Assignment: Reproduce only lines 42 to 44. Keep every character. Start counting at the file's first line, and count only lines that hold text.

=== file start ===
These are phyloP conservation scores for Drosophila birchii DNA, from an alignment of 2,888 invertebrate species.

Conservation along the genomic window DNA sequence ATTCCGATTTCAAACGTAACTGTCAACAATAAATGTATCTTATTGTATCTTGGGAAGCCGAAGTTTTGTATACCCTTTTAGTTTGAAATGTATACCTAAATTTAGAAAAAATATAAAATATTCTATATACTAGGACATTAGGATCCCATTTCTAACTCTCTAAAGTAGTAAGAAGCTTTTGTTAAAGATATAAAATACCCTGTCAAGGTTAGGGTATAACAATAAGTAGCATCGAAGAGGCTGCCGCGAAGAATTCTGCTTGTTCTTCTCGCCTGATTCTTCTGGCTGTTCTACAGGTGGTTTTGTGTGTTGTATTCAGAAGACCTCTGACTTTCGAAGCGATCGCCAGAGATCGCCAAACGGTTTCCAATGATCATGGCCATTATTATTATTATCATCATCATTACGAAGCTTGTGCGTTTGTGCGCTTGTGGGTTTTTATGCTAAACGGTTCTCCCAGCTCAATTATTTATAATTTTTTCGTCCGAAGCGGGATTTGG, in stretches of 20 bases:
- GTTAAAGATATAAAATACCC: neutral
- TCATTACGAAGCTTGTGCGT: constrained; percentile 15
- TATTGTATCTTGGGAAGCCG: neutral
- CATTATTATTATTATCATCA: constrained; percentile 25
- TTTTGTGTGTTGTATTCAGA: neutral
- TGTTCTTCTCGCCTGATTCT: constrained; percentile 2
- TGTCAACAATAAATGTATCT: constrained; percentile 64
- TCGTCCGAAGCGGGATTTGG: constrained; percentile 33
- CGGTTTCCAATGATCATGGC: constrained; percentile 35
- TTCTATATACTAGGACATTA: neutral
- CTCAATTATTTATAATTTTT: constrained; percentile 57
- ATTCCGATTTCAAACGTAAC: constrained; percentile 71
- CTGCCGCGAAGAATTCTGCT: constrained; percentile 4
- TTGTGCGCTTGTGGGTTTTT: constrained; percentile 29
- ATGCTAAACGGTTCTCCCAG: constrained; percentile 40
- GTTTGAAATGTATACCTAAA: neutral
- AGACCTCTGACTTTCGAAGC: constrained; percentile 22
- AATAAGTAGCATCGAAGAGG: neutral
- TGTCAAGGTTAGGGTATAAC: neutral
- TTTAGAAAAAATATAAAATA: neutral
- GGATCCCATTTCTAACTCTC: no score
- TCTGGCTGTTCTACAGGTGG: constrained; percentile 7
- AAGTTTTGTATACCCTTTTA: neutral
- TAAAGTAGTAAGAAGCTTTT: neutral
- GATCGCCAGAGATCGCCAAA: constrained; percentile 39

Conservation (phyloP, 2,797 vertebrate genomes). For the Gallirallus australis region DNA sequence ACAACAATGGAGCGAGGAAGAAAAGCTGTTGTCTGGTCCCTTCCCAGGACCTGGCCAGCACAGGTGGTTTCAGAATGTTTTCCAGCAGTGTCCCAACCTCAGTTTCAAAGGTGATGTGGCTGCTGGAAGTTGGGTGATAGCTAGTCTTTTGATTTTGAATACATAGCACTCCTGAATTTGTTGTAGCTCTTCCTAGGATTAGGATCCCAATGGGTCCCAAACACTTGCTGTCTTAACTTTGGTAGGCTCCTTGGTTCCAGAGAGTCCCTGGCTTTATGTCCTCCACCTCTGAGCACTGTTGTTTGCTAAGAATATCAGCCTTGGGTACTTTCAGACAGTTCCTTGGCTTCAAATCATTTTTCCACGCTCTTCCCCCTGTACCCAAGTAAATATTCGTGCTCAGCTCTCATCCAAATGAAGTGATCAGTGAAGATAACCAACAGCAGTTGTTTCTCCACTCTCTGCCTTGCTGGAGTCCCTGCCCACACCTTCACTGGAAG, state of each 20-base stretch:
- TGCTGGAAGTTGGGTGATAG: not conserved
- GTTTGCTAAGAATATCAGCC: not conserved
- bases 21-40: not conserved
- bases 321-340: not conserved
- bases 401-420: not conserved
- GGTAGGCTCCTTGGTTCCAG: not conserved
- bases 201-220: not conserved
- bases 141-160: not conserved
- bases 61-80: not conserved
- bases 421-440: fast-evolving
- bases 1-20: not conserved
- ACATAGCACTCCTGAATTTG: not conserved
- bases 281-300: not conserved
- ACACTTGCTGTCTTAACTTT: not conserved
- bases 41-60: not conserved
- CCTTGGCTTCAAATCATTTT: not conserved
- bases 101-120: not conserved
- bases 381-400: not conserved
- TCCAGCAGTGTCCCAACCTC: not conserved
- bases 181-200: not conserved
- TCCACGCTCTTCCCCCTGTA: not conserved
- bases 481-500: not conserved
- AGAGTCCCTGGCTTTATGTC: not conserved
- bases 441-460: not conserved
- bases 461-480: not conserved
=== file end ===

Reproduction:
- ACACTTGCTGTCTTAACTTT: not conserved
- bases 41-60: not conserved
- CCTTGGCTTCAAATCATTTT: not conserved